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Archive for the ‘monetary policy’ tag

Oct 25, 2018

You don’t understand Bitcoin because you think money is real

Posted by in categories: bitcoin, cryptocurrencies, economics, government, internet

Maria Bustillos is founder of the blockchain supported publication, Popula. I stole the title of this post from her essay at Medium.com (linked below).* I hope that Maria considers it a tribute rather than title-plagiarism. Her article is blocked by a pay wall, so allow me to explain a concept that confounds even a Nobel Prize winning economist. My take on the issue is somewhat different than Ms. Bustillos.

The difficulty understanding or appreciating Bitcoin boils down to a misconception that the dollar is backed by something more tangible, such as gold, guns or the promise of redemption. Not only is this an illusion, but Bitcoin is backed by something far more tangible, intrinsic and durable.

The illusion that “real” value emanates from government coupled with a robust consumer economy has been woven into our DNA for millennia. But, the value we attribute to a Dollar, Euro, or Yuan is a result of conditioning rather than any intrinsic value. That same conditioning has led us to believe that there is something sane and inherent in a nation that controls its money supply and its monetary policy.

Most public works projects—power generation, space ships, or the telephone network—were controlled by government in the past. If not, they were regulated as a licensed monopoly. This creates a choke point, a lack of competition, and a gaping opportunity for inefficiency, mismanagement or graft. It defies a free market economy and it concentrates power in the hands of politicians. But, at one time, it seemed necessary.

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Jan 3, 2017

Can Bitcoin Flourish with a Capped Supply?

Posted by in categories: bitcoin, cryptocurrencies, economics, finance, internet

The answer may be counter-intuitive: Not only can Bitcoin be widely adopted under a supply cap, its trust and integrity are a direct result of a provably limited supply. As a result, it will flourish because it is capped.

Everyone Can Own and Trade a Limited Commodity, IF…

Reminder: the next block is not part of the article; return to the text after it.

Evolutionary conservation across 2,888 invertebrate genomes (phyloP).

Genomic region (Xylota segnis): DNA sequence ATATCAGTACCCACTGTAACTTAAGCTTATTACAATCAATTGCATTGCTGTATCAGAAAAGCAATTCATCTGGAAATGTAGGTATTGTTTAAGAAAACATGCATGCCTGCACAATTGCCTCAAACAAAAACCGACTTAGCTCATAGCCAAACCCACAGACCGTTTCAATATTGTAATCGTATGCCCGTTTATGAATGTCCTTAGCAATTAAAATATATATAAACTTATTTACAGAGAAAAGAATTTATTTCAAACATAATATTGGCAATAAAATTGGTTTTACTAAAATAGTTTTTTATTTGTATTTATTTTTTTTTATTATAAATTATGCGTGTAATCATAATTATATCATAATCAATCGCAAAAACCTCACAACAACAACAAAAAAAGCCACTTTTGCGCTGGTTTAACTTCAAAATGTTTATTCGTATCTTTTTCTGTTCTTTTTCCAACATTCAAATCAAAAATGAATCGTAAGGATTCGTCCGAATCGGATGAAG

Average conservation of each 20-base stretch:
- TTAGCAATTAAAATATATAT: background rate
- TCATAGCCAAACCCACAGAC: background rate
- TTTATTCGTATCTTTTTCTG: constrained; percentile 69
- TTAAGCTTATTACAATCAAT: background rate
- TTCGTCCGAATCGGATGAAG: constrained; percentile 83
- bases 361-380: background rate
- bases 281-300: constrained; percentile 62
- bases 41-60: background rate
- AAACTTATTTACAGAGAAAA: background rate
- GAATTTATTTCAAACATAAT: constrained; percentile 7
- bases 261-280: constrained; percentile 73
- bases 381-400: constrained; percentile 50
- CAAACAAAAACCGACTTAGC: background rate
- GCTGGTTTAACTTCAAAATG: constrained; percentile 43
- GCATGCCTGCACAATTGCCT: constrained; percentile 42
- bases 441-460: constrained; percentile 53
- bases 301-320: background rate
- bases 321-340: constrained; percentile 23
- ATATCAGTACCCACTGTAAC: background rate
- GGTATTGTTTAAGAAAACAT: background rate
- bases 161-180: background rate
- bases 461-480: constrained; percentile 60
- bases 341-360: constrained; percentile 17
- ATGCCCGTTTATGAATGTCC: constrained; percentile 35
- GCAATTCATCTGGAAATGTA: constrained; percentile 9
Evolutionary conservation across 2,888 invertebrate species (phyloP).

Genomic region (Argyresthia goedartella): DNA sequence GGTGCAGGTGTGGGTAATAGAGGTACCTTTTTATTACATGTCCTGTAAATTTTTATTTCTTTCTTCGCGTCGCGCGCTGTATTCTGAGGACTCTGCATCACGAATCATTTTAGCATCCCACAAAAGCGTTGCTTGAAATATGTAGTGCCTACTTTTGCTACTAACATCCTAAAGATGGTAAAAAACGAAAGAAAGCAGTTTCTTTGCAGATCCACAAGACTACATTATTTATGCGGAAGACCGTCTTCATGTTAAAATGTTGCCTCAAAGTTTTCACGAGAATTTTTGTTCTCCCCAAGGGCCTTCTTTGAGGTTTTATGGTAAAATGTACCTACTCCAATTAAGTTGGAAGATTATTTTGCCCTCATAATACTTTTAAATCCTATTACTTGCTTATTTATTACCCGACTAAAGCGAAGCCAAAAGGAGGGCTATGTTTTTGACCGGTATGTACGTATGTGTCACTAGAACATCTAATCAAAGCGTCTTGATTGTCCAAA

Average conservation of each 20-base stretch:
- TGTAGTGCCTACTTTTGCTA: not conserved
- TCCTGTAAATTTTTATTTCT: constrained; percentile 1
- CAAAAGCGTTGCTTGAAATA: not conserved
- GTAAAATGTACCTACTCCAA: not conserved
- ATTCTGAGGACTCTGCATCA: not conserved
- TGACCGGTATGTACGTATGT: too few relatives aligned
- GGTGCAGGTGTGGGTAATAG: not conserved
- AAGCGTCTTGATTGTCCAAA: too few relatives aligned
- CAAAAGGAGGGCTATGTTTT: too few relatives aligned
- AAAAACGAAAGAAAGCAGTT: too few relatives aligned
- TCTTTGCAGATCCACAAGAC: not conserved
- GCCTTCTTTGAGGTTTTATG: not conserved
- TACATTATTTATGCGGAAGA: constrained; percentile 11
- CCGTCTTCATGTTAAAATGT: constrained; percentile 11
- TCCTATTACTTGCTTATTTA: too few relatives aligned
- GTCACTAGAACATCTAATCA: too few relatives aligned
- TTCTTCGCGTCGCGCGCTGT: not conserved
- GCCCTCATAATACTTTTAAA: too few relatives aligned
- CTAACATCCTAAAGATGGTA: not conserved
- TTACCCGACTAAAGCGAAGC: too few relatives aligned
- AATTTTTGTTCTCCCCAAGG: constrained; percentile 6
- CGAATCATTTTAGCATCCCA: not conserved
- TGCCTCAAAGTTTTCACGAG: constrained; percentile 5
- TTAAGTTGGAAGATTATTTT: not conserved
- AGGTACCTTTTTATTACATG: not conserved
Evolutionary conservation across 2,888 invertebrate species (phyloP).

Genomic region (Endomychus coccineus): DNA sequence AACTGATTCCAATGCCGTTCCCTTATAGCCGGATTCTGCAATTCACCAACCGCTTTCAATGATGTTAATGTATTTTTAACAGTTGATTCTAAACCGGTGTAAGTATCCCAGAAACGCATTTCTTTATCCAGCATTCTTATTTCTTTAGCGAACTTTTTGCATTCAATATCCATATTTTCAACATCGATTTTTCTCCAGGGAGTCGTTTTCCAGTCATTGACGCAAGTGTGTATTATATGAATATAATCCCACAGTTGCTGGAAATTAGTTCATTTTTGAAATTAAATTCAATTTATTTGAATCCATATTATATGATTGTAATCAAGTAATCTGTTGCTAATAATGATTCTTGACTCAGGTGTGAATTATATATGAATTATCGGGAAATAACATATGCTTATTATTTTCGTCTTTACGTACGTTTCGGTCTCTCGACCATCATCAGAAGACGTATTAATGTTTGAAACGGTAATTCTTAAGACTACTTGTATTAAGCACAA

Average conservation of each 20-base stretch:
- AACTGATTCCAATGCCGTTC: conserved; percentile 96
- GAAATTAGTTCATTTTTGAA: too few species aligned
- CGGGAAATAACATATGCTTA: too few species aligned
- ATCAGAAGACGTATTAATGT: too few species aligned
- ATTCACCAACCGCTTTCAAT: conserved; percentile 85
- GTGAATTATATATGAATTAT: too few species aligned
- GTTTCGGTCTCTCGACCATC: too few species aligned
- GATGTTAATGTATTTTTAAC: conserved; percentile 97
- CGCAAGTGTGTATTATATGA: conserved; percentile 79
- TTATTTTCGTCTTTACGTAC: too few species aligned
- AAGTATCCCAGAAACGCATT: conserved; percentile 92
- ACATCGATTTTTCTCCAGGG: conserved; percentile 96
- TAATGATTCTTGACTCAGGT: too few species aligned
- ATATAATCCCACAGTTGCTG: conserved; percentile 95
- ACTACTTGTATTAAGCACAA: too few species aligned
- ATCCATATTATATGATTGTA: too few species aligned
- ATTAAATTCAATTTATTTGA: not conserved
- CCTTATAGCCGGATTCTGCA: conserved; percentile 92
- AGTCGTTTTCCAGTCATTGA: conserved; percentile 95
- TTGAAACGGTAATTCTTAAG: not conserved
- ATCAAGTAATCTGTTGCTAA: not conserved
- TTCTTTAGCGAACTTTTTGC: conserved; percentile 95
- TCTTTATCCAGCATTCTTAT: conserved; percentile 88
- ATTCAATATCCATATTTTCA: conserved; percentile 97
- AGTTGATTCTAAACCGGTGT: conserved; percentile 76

…if it is both measurable and divisible. Bitcoin has a capped supply just as gold has a capped supply. Although both assets will be mined for some time into the future, there is only so much that will ever be uncovered. Thereafter, the total pie cannot grow.

But the transaction units will continue to grow as needed, because the pie is divisible into very, very tiny units:

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Jul 12, 2016

Why is Bitcoin Capped at 21M units?

Posted by in categories: bitcoin, cryptocurrencies, economics, government, transparency

I was asked this at Quora.com, where I answer questions under the pen name, ‘Ellery’. But the query deserves a companion question, and so I approached the reply by answering two questions.


You might have asked “Why was Bitcoin designed to have a cap?” But, instead, you asked “Why is the cap set at 21 million bitcoins”. Let’s explore both questions starting with the choice of a circulation cap…

Why set the cap at 21 million BTC?

The choice of a cap number is arbitrary and in fact, it could be 1 or it could be 1 hundred trillion. It makes no difference at all and it has no effect on the economy—even if Bitcoin were to be adopted as a currency all over the world. If it were set to 1 BTC, we would simply discuss nano-BTC instead of 1 BTC for amounts of about $650.

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Jan 1, 2016

Can Governments Ban Bitcoin?

Posted by in categories: bitcoin, cryptocurrencies, disruptive technology, economics, government, internet

Recently, I was named Most Viewed Writer on Bitcoin and cryptocurrency at Quora.com (writing under the pen name, “Ellery”). I don’t typically mirror posts at Lifeboat, but a question posed today is Quora_Most_Viewed_splashrelevant to my role on the New Money Systems board at Lifeboat. Here, then, is my reply to: “How can governments ban Bitcoin?”


Governments can enact legislation that applies to any behavior or activity. That’s what governments do—at least the legislative arm of a government. Such edicts distinguish activities that are legal from those that are banned or regulated.

You asked: “How can governments ban Bitcoin?” But you didn’t really mean to ask in this way. After all, legislators ban whatever they wish by meeting in a congress or committee and promoting a bill into law. In the case of a monarchy or dictatorship, the leader simply issues an edict.

So perhaps, the real question is “Can a government ban on Bitcoin be effective?”

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